Last week, realtor Erin Thompson listed several condos at 55 Dolores and tapped local drag queen Carnie Asada for a sales video showing off the units. The clip pokes fun at the often ostentatious ads for such homes.
A welcome relief from the normally dull realtor videos, sure. But the ad has also stoked the ire of many who, understandably, didn’t see the humor. It turns out that longtime tenants at 55 Dolores were evicted by the owner prior to renovation.
In the video, Asada tells viewers, “Welcome to Casa de Dolores, which is Spanish for ‘House of Dolores,’” then proceeds to eat the fake fruit in the staging, mispronounce the word “garage,” and declare “this realtor business is tough” while drinking Champagne straight from the bottle.
The tenant advocacy group the Anti-Eviction Mapping Project (AEMP) called the video “nauseating” in a press release and pointed out that in 2014 and 2015, several tenants suffered Ellis Act evictions in the same building.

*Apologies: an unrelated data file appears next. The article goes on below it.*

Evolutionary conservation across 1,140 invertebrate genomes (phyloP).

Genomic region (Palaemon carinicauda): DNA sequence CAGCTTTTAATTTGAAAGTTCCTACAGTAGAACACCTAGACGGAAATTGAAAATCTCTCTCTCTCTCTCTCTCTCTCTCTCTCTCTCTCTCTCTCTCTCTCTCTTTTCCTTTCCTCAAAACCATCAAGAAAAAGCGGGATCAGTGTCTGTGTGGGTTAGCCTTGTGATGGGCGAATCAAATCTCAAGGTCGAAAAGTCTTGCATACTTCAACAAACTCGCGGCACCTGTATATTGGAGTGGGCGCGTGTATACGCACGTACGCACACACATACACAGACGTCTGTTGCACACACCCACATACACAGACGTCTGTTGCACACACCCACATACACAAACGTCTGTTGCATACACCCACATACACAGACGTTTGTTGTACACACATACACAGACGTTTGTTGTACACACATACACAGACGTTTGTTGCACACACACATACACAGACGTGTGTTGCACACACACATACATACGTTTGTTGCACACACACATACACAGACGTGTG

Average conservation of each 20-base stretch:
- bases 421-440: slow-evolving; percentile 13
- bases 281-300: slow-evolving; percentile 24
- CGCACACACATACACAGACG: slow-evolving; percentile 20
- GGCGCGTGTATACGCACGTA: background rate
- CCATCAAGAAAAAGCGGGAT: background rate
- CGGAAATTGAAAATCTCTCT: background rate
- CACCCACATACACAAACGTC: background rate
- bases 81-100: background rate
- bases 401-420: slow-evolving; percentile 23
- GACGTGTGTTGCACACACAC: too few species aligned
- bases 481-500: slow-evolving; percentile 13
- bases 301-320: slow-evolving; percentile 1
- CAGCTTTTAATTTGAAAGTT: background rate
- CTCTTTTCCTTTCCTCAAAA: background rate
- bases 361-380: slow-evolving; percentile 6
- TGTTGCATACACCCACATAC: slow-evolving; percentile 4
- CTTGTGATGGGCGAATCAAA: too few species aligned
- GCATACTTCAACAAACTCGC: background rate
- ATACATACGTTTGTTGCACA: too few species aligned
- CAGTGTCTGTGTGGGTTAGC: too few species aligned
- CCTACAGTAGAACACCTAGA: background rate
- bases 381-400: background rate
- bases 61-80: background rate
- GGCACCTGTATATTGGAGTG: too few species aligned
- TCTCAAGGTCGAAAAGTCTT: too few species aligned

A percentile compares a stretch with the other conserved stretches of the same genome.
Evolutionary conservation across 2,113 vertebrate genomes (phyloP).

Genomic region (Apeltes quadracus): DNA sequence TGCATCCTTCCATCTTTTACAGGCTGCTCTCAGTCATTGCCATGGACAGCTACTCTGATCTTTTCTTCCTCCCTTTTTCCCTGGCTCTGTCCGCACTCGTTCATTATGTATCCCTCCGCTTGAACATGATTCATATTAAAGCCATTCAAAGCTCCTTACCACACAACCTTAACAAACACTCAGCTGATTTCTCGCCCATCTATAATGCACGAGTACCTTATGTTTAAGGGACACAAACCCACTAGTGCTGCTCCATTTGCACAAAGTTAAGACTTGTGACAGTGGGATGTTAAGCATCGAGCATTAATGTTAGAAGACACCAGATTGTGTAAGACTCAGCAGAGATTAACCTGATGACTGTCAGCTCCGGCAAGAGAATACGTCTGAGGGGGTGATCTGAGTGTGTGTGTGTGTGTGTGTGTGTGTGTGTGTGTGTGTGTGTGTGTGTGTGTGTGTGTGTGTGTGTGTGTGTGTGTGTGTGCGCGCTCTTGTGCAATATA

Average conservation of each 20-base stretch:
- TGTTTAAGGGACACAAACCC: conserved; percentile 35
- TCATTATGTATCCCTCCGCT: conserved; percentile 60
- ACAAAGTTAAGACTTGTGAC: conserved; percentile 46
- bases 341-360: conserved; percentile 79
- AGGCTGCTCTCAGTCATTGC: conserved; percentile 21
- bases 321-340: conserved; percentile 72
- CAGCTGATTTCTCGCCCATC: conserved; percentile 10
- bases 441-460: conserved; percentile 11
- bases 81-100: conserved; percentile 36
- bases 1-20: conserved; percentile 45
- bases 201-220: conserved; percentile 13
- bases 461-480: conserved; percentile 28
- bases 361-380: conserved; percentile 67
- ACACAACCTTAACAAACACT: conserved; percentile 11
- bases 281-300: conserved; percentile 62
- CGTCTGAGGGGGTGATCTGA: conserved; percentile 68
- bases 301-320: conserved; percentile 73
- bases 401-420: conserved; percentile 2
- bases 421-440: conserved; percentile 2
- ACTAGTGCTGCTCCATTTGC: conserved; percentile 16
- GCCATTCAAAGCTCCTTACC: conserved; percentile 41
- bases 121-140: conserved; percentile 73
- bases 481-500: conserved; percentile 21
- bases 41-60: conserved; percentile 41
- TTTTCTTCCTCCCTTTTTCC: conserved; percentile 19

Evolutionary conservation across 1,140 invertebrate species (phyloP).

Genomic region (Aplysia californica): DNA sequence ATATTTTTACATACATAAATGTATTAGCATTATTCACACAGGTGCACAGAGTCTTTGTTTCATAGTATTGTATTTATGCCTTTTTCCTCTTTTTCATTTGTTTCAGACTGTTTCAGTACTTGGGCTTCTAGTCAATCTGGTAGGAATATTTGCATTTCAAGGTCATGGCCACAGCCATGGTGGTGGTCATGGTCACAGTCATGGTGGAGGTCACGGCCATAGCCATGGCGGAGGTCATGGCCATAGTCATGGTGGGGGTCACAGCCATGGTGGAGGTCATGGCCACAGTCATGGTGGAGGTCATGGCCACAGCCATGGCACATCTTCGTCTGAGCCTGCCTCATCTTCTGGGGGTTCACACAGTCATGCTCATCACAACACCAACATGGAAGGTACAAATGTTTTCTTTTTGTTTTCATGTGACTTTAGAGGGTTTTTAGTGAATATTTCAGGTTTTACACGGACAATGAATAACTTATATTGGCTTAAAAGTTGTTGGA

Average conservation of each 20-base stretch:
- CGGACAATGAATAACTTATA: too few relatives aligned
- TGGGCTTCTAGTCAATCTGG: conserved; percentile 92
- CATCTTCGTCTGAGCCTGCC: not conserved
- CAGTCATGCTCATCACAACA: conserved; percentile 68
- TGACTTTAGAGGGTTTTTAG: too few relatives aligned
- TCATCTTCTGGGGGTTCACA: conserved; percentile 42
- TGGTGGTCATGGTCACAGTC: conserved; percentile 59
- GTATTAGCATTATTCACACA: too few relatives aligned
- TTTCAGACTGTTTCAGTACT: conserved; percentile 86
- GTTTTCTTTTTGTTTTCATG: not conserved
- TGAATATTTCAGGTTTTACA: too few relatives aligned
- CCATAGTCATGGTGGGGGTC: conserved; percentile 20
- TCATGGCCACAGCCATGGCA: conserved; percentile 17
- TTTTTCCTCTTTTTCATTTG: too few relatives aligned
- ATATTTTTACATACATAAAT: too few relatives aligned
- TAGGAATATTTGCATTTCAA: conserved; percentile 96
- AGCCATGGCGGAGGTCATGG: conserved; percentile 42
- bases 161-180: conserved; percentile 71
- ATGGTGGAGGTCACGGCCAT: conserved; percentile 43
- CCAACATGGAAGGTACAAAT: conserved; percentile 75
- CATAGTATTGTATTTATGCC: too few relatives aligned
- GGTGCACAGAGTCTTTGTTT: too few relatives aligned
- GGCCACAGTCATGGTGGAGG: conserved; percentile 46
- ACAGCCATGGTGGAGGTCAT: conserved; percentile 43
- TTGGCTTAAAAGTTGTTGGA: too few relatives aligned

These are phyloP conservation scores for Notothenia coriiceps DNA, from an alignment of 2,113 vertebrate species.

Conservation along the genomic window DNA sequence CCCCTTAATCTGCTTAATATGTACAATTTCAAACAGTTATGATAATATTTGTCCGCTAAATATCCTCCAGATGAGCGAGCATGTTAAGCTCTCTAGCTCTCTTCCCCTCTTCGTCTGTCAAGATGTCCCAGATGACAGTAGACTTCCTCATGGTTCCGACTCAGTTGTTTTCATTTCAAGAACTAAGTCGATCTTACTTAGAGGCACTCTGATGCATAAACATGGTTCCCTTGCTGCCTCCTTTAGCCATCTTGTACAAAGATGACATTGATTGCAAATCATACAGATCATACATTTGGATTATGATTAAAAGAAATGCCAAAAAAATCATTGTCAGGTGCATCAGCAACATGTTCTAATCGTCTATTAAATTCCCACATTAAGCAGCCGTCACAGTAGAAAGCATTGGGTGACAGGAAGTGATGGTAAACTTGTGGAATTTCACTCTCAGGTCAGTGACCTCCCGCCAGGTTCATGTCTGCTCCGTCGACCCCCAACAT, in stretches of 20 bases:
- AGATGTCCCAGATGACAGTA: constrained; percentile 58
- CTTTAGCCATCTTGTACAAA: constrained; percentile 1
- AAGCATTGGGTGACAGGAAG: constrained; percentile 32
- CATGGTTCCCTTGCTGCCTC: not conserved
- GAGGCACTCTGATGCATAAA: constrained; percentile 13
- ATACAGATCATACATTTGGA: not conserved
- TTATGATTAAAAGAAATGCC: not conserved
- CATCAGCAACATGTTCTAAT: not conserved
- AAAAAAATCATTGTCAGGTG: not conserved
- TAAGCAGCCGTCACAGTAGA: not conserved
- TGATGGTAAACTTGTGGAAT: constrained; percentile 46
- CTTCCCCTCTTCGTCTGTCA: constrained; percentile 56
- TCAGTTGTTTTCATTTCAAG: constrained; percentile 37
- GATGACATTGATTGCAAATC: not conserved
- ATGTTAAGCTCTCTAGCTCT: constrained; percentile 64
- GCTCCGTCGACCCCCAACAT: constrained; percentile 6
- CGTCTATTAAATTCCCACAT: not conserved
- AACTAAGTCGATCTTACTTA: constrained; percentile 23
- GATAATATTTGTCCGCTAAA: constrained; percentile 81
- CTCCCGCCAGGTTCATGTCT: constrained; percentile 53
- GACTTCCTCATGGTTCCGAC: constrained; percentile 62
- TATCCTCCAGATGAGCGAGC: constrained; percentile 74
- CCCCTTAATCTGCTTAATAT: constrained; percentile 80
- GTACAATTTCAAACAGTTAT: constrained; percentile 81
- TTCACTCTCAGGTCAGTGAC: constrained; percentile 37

A 100-year-old woman, Mary Elizabeth Phillips, resisted ouster from her home of more than 50 years at 55 Dolores and remained a resident until her death last year. But she was the only one who managed to stay even that long.
The Huffington Post wrote of the attempt to evict Phillips in 2014:
A 98-year-old San Francisco woman is being evicted from her home of 50 years, and critics says it’s because the building’s owners want to sell the place to take advantage of the city’s booming real estate market.
[...] Protesters gathered Wednesday at the offices of the building’s owners, Urban Green Investments, in support of Phillips. They’re calling for an end to the rising number of evictions under the Ellis Act.
As the viewer can see, Urban Green did indeed renovate the building and put the condos back on the market upon completion.
To drive the point home, AEMP edited their own version of the 55 Dolores video, splicing in news coverage of Phillips’s eviction fight. The new video points out that “Dolores” is Spanish for “pain.” It can also mean “grief,” “ache,” or “sorrow.”
In short, this turned out to be the worst possible opportunity for a whimsical sales pitch.
Realtor Thompson has not yet responded to requests for comment. And the listing no longer appears on her site.
For her part, Asada told the blog 48 Hills that she didn’t know the history of the property when agreeing to appear in the video, noting that she had “no idea” about the evictions.
“I was hired not by the owner but by the real estate agent for a project we thought people would enjoy,” said Asada.